I’ve gotten in the habit of writing about some of my essays here when they go live, so I thought I’d share some random thoughts about my latest, “‘Sometimes a Bee Can Move an Ox’: Biblical Epics and One Man’s Quest to Promote Jewish Values in Blacklist-Era Hollywood,” now online at the journal Modern American History (MAH), which, in a reflection of the paper’s provenance, still sits in my computer in a folder labeled “Hail Caesar Project.” I like to write these postmortems just to get some of my thinking on the record, so to speak, but if you’ve already read the essay and might like to know a little more, please do read along. Continue reading “Postmortem on My “Hail Caesar Project””
I want to expand a bit on my recent comments on why I dislike the word “illiberal” and the phrase “illiberal democracy,” terms that appear to be nearly ubiquitous in contemporary popular political discourse.
In part, this is because I’m delighted to discover that there is an existing debate over this that I was entirely ignorant of. It seems that there is a cadre of political scientists—at least according to Wikipedia—who question the use of a phrase that seems simply to mean “undemocratic democracy.” Continue reading “Why I Dislike the Word Illiberal”
Winston Churchill wasn’t a saint—he was anti-labor and pro-imperialism, and responsible for a famine in India and an ethnic cleansing in Kenya. But I don’t need to tell you this. Since the latest Churchill biopic, Darkest Hour, began earning accolades and awards in late 2017, plenty of columns have been written to remind us that Churchill is not worthy of our veneration.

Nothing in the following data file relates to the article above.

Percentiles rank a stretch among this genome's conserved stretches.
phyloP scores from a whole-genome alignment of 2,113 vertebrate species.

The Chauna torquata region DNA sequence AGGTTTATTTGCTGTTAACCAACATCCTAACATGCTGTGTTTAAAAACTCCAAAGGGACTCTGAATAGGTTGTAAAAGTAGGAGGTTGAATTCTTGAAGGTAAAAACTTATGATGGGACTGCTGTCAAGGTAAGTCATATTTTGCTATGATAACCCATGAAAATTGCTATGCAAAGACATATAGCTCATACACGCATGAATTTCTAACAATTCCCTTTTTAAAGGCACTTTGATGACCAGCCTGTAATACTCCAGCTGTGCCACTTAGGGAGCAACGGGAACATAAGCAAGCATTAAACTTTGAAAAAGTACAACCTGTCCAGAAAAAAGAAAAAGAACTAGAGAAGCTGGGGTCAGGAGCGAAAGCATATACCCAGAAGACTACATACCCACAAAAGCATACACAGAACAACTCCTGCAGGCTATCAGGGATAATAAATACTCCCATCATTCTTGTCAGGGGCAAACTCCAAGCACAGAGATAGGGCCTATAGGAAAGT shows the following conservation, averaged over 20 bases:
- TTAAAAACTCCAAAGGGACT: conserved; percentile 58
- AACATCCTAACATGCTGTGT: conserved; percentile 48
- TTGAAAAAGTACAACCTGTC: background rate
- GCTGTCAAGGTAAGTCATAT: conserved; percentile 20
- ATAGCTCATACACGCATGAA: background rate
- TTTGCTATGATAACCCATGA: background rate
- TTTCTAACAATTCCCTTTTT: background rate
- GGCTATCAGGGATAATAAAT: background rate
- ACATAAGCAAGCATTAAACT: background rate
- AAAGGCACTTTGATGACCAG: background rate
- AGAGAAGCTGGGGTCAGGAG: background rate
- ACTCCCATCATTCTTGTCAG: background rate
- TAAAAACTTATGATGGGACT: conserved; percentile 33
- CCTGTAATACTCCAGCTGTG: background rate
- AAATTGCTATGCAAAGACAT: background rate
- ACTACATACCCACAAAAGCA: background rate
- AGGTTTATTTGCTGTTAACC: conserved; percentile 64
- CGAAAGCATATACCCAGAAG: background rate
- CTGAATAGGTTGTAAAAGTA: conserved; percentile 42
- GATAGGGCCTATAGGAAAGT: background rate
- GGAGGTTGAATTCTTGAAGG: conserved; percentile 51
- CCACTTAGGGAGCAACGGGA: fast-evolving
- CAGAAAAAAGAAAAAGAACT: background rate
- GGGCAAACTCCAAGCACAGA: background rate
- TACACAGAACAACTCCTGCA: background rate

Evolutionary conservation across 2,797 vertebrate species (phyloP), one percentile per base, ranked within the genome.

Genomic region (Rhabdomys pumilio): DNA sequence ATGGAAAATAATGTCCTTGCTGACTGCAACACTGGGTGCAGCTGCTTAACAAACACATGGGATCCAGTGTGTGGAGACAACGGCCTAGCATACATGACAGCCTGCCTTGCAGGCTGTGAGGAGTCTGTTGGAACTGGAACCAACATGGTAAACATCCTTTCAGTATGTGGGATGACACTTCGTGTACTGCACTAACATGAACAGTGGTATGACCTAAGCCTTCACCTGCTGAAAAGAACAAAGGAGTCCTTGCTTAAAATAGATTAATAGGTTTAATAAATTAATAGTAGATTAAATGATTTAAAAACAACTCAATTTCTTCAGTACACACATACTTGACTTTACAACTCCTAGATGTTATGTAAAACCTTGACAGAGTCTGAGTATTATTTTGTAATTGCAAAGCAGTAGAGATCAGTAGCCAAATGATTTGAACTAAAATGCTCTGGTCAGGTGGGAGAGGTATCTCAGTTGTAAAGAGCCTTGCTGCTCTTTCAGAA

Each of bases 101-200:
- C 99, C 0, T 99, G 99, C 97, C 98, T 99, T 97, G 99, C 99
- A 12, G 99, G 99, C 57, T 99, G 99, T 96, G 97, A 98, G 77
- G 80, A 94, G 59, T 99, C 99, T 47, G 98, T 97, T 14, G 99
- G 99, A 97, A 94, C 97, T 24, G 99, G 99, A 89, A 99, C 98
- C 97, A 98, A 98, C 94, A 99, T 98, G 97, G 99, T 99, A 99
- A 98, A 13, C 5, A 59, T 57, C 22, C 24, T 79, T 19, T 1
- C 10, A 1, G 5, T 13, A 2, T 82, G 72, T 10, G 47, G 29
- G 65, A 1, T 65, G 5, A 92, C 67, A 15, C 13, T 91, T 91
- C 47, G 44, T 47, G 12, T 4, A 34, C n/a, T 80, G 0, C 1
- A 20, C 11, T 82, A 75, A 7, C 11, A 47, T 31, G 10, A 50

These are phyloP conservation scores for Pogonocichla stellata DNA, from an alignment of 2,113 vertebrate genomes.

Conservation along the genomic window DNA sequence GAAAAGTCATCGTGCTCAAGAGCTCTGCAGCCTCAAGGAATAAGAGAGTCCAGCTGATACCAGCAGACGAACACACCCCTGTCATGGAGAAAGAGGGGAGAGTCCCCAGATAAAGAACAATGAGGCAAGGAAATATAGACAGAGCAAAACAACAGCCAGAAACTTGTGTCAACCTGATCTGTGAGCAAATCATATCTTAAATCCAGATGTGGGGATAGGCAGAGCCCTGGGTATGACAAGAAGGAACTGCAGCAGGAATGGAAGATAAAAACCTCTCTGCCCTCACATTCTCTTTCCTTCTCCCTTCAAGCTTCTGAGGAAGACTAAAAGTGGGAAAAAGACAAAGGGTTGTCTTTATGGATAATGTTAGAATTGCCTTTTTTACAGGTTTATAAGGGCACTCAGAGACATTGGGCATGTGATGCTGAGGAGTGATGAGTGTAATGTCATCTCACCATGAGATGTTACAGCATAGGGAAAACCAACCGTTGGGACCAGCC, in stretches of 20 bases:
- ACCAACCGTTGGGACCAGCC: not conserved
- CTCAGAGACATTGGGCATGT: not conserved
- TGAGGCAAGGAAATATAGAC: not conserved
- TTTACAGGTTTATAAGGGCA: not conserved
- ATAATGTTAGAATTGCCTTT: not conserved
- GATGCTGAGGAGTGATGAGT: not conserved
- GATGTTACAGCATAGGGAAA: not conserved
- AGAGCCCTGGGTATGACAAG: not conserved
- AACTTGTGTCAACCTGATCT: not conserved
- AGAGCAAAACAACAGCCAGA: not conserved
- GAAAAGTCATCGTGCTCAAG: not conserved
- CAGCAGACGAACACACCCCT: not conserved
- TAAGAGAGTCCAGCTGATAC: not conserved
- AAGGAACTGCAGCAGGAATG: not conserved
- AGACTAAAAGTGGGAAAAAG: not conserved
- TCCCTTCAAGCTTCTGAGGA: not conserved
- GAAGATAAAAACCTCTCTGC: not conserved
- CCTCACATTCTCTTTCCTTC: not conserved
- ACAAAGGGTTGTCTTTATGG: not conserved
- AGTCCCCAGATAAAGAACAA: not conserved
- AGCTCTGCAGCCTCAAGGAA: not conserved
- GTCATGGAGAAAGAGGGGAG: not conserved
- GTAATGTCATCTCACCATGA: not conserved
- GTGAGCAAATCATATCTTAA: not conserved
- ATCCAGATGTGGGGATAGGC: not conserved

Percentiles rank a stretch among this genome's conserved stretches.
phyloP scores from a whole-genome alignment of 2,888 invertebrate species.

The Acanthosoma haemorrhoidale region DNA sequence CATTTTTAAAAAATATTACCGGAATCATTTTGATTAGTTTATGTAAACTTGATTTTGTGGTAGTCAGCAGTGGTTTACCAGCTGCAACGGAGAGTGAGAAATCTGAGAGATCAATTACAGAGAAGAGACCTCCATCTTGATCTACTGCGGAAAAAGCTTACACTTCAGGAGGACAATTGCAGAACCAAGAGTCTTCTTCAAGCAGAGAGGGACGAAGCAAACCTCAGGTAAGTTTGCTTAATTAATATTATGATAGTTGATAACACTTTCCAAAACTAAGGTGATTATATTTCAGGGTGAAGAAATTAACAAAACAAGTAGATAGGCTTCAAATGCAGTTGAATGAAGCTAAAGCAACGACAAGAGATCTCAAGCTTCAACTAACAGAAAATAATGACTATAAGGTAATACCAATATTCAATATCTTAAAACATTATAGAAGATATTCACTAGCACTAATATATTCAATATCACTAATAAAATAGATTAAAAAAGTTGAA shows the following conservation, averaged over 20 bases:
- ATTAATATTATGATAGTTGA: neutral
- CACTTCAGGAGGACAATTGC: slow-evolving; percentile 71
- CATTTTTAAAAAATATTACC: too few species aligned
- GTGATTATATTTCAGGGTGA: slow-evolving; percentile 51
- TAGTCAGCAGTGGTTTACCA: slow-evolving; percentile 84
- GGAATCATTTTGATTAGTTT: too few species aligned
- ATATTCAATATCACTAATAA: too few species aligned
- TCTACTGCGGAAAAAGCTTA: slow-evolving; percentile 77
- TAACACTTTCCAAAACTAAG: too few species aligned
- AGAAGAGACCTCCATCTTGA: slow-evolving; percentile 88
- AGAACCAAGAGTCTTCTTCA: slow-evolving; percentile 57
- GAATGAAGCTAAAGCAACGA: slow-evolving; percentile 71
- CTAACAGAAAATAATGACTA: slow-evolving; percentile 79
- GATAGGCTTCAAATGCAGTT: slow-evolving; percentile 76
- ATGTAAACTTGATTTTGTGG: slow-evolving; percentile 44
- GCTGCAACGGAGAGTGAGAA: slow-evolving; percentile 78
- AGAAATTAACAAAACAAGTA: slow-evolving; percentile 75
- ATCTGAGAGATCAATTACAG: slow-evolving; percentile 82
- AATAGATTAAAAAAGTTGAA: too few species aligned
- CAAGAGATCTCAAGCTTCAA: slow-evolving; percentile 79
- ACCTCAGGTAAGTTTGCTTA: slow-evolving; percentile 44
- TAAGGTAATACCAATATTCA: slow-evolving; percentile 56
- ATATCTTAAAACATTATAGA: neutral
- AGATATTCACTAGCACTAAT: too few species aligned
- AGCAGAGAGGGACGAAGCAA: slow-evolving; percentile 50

These columns are worth your time if you are not familiar with Churchill biography. But for cultural critics to write solely about what gets left out of our present day American conversations about the British prime minister is to perform a kind of critical dodge. We should be asking: What is it that makes this moment ripe for a renascent Churchill-philia? What is it about the story that is being told about Churchill that seems to be resonating with American audiences and critics? Continue reading “Haunted by Churchill: Civic Nationalism and Churchill-Philia”
Against “the Worker”
For a number of voices on the left, one of the chief concerns about the basic income movement is that appears to obviate a historical locus of class struggle: the workplace. Such a concern is understandable, particular in the context of the recent calls for basic income that deny the agonism necessary for political change and power dynamics involved in the occlusion of such change. As Peter Frase writes, we need to make sure that “politics” and “class struggle” are included in discussions of utopian societies.
It is not my intent to deny or elide the historical and still-relevant place of workplace struggles in the cause of social justice, and am delighted by the most recent organization being done by groups such as Fight for Fifteen and National Nurses United. We can take on a more expansive version of class than that which is presumed by discussions of industrial work, however. And in doing so, we can understand struggles in the workplace to be means to an end, rather than ends in themselves. Continue reading “Universal Basic Income Vs. the Left, Part Three”